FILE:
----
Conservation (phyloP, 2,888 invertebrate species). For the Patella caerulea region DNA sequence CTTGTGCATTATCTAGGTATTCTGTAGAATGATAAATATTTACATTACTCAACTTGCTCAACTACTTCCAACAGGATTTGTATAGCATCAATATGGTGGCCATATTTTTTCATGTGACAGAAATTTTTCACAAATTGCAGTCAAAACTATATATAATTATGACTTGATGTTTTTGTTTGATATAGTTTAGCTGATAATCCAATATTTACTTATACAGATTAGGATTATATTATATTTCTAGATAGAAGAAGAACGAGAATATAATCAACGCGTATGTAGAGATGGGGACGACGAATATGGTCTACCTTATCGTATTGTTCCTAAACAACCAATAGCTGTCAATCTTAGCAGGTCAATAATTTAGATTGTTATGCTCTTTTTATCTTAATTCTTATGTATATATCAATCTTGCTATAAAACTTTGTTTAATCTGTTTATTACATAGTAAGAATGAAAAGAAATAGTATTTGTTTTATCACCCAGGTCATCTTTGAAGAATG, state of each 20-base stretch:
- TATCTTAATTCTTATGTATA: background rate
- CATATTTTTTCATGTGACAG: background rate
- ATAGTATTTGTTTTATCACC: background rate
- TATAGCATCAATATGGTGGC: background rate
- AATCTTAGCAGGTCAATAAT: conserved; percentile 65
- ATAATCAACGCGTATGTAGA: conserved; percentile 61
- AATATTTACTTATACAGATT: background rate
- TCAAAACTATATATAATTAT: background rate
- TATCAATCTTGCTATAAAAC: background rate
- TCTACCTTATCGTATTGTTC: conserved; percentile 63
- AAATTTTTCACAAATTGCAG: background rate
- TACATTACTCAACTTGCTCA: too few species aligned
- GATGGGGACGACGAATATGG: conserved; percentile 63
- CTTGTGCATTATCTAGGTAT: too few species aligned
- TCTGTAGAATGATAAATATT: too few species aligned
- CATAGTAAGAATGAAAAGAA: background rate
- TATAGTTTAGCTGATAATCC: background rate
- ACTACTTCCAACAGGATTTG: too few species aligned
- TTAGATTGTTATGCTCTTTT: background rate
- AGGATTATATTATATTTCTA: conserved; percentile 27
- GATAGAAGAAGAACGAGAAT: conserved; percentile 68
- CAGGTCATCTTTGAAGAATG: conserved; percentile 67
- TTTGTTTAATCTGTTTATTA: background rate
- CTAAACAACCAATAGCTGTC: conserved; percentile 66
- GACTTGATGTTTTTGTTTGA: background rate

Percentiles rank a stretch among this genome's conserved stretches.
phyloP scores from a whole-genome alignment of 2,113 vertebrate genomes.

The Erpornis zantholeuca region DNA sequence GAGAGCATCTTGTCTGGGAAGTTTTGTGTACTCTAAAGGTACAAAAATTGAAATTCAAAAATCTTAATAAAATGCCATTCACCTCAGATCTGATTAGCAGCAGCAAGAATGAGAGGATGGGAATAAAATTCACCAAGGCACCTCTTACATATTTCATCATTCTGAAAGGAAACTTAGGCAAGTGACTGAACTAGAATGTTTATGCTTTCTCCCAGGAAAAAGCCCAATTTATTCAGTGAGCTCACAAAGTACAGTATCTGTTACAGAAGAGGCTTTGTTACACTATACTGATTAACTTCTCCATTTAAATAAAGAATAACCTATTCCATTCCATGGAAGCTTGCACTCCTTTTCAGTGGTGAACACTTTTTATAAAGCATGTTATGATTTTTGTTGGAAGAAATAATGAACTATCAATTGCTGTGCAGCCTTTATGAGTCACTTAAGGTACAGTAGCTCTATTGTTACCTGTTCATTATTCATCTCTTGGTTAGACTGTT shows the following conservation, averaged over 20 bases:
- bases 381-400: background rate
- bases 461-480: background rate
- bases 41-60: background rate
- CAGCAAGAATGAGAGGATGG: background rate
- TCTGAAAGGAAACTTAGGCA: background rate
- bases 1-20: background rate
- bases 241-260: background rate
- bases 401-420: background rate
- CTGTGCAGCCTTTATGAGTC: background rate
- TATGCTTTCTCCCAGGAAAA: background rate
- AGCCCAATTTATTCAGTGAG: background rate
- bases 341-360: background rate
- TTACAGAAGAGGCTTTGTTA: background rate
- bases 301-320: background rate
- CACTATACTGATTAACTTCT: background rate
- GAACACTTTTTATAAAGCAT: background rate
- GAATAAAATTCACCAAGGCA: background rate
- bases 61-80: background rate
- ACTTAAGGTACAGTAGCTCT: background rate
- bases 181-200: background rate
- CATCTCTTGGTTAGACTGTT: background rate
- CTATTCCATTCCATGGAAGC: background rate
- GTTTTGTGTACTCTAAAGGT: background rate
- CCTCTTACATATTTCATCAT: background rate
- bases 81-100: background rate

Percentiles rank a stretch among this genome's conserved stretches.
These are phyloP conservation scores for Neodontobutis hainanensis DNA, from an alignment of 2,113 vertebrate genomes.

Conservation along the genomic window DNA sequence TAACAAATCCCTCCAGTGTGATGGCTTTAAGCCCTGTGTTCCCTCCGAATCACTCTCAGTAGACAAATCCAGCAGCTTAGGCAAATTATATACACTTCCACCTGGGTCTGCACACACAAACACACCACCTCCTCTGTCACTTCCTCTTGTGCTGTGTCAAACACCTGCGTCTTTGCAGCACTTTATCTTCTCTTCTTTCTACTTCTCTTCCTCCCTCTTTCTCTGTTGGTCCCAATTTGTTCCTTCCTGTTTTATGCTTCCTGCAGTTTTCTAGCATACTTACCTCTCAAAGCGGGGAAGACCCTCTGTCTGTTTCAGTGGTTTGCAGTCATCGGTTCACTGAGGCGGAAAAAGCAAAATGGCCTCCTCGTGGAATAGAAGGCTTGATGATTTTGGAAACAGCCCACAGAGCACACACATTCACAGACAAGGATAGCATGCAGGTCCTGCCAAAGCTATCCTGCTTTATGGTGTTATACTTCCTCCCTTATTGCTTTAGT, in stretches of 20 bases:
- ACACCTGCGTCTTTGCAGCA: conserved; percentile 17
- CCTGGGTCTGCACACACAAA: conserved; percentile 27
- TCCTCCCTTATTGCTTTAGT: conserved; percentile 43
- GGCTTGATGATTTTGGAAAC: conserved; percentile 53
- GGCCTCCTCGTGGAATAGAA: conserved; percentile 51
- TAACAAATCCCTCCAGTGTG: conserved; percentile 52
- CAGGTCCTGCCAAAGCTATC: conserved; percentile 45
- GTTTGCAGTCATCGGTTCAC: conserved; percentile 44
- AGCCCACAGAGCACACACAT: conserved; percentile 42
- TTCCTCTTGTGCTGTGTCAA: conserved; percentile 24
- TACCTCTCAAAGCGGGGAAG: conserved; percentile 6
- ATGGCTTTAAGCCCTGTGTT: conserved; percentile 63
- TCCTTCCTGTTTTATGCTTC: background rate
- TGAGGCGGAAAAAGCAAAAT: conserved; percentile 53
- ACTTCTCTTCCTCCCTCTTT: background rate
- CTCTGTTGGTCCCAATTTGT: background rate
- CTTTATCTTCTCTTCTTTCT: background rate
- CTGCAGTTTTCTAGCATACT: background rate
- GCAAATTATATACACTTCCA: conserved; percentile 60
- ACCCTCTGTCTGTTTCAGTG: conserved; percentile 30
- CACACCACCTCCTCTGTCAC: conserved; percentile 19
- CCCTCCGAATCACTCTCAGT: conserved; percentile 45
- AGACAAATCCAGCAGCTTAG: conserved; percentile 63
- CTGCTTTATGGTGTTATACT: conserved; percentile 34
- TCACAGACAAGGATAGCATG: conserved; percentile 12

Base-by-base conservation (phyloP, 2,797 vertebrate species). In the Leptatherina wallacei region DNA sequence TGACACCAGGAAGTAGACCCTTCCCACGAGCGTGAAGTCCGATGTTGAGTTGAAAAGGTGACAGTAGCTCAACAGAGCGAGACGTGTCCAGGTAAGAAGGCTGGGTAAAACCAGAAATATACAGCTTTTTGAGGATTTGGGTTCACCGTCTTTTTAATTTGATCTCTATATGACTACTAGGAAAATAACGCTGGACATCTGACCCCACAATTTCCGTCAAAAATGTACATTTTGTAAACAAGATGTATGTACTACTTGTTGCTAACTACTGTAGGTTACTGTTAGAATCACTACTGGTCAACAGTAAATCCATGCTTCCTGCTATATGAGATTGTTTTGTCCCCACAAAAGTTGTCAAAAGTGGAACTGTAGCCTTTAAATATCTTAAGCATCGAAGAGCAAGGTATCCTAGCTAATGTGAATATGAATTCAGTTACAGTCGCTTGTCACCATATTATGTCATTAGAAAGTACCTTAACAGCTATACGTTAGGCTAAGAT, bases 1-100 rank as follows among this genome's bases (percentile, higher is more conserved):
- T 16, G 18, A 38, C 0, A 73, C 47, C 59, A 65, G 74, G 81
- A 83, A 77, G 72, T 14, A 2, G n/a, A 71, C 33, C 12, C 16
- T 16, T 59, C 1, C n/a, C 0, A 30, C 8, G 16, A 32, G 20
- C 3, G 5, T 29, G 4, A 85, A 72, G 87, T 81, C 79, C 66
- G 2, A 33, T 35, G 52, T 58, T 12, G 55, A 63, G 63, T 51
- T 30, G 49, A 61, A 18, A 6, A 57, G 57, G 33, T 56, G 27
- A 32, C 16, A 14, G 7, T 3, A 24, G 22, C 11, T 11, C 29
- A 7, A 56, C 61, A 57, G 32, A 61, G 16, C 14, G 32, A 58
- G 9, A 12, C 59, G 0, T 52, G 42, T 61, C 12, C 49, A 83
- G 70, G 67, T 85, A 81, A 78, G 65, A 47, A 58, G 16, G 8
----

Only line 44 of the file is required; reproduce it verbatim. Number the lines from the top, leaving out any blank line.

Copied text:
- CACTATACTGATTAACTTCT: background rate